Elementary archery program right on target

Ready... aim ... learn.

Archery isn't the most high-profile sport in the nation, but Helen Haller Elementary School's physical education teacher hopes it finds a bull's-eye in Sequim.

Behind a row of youths with drawn bows in their hands and targets in their sights, Billy Reamer helps Haller students take their best shots. The archery program is an effort between Sequim elementary schools, local archers and national youth athletic groups to develop the sport and the ancillary skills - focus, determination, safety, sportsmanship, etc. - that it comes with it.

Reamer is using the National Archery in Schools program for students in third, fourth and fifth grade. He said the bow-and-arrow curriculum helps give youths who don't necessarily excel in traditional academic or athletic areas something to get interested in.

"Those are some of the best shooters in my class," Reamer said. "Anybody can step up and do this. It's a very neat program. It helps them in focusing and behavior."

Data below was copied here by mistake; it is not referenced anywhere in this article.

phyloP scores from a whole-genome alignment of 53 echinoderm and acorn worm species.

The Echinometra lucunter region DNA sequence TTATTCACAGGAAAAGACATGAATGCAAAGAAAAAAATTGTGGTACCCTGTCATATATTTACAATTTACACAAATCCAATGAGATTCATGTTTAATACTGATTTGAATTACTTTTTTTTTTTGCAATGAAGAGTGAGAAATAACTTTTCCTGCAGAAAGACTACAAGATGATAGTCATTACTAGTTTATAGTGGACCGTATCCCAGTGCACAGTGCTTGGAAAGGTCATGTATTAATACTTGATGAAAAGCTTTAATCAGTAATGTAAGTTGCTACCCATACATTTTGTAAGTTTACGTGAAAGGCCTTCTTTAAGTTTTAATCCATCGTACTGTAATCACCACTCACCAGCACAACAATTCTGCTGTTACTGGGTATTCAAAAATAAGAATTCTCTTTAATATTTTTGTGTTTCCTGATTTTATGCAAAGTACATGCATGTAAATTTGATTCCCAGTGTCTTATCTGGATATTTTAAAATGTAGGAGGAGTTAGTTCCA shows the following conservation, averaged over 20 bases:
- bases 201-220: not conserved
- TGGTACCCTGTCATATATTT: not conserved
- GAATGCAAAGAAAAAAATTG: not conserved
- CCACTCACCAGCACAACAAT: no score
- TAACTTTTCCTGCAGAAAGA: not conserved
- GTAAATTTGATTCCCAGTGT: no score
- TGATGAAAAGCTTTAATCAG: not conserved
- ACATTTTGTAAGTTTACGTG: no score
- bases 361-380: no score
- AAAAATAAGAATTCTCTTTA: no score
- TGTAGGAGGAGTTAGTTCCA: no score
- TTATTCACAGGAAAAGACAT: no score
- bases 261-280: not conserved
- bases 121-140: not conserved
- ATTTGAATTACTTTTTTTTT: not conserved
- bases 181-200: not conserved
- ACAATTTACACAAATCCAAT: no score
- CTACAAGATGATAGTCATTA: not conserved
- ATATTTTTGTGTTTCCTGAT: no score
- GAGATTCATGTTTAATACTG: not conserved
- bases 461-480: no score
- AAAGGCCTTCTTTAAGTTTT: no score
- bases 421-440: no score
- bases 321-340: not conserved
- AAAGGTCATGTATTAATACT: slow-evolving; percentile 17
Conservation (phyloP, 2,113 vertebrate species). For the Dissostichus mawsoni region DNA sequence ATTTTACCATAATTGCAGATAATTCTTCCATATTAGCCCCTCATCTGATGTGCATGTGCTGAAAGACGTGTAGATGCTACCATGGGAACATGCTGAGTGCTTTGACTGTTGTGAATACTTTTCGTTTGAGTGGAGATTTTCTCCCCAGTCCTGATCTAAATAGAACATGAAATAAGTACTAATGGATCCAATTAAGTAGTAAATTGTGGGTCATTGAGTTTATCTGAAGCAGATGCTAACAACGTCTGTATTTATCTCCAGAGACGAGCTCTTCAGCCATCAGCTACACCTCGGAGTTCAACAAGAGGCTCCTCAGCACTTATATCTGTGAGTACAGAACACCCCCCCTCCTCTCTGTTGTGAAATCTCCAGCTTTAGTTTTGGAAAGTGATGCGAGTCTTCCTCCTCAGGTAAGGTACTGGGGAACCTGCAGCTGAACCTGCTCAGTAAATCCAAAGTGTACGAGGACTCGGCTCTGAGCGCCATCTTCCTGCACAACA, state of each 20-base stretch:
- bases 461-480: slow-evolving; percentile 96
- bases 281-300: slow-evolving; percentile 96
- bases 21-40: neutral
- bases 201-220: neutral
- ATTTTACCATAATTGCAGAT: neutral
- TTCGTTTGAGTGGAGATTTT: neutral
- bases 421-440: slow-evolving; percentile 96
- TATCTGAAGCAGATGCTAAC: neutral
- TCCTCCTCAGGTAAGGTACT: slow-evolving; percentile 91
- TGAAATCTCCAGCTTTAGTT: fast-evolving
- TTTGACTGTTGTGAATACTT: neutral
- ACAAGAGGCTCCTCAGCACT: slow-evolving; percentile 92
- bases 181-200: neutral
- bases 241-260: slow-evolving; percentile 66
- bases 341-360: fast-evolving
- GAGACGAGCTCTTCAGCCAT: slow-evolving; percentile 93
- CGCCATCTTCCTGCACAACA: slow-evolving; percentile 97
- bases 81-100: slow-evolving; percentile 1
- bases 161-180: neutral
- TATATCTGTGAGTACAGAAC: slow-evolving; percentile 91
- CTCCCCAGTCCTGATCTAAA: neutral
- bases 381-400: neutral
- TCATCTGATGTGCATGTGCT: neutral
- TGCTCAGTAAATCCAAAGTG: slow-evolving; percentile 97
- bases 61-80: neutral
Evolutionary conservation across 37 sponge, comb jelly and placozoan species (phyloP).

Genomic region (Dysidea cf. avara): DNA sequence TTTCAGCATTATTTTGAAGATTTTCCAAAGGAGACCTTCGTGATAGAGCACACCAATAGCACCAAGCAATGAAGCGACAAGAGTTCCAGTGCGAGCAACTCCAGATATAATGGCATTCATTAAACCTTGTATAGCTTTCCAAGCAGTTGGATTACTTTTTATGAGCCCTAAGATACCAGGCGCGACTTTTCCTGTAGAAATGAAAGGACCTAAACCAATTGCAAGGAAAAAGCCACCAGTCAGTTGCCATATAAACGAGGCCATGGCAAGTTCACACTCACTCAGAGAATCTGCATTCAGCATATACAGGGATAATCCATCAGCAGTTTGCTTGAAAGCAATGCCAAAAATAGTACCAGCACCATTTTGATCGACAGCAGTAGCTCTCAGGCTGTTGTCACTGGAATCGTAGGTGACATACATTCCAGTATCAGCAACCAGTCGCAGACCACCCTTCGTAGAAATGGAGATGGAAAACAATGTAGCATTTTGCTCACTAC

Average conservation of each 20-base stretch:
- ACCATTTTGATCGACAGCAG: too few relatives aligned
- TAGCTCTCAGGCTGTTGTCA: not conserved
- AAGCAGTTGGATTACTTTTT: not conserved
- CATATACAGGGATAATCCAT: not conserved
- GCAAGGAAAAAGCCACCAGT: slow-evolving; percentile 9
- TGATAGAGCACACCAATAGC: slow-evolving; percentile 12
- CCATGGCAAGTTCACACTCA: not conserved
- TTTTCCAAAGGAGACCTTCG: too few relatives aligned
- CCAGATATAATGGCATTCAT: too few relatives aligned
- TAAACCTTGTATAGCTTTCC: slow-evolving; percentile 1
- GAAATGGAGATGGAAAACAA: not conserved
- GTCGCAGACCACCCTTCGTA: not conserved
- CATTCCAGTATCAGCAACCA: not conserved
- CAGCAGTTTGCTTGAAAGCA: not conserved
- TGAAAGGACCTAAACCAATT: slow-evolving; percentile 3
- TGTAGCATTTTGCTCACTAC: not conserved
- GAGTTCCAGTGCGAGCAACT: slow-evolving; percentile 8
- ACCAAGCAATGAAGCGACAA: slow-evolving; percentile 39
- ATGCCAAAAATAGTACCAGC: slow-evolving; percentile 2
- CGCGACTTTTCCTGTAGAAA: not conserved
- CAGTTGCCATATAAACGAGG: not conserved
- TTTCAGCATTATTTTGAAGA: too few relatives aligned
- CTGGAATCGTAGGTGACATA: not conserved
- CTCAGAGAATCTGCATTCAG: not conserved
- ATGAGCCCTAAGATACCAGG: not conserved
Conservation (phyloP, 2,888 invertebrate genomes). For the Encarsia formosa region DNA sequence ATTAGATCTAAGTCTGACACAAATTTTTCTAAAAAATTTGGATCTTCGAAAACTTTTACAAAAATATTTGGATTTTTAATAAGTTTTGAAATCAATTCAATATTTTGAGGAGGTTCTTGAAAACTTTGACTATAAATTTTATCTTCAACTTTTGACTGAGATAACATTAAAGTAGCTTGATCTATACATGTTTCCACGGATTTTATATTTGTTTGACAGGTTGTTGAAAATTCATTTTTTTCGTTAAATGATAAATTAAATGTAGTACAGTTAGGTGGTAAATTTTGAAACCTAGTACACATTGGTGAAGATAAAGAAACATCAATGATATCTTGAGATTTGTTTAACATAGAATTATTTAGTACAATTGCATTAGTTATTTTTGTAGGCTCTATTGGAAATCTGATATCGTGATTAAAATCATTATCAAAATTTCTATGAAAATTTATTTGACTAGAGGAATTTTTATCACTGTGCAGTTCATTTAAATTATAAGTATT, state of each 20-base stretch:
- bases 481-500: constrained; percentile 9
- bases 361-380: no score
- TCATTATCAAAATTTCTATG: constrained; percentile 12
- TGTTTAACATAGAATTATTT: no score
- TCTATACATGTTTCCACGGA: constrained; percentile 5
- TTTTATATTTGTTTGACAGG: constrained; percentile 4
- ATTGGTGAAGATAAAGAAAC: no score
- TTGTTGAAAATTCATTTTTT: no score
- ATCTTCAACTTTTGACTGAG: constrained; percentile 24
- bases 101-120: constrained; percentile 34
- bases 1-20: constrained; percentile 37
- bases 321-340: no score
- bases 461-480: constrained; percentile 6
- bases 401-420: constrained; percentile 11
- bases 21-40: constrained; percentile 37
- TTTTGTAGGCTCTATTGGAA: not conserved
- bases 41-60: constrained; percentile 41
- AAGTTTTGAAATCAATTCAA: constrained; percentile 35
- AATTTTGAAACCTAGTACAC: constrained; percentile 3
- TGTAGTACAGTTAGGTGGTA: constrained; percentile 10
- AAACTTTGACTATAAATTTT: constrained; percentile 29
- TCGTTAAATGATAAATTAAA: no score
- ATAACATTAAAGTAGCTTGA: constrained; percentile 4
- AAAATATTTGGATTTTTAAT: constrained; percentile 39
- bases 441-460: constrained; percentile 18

Well, for a little while anyway. Reamer gets each class of Haller students for just one hour per week. For a four-week program, that's just four total hours. Reamer spends 90 minutes of those four hours explaining proper safety techniques.

Then it's to the targets set up inside the Sequim Boys & Girls Club gymnasium.

Students use Genesis-model bows with 10- to 20-pound drawn weights that the Haller instructor said are suitable for the smallest third-grader or the largest fifth-grader.

Soon the program heads to Greywolf Elementary School in Carlsborg and possibly to Sequim Middle School, Reamer said.

The archery program was made available by grants from several different sources, including: Easton Sports Development Foundation; Washington Department of Fish and Wildlife; Scott and Gary Gordon; Greywolf Parent-Teacher Association; Wapiti Bowmen, an archery group based in Port Angeles; and the Sportsmen Conservation Fund.

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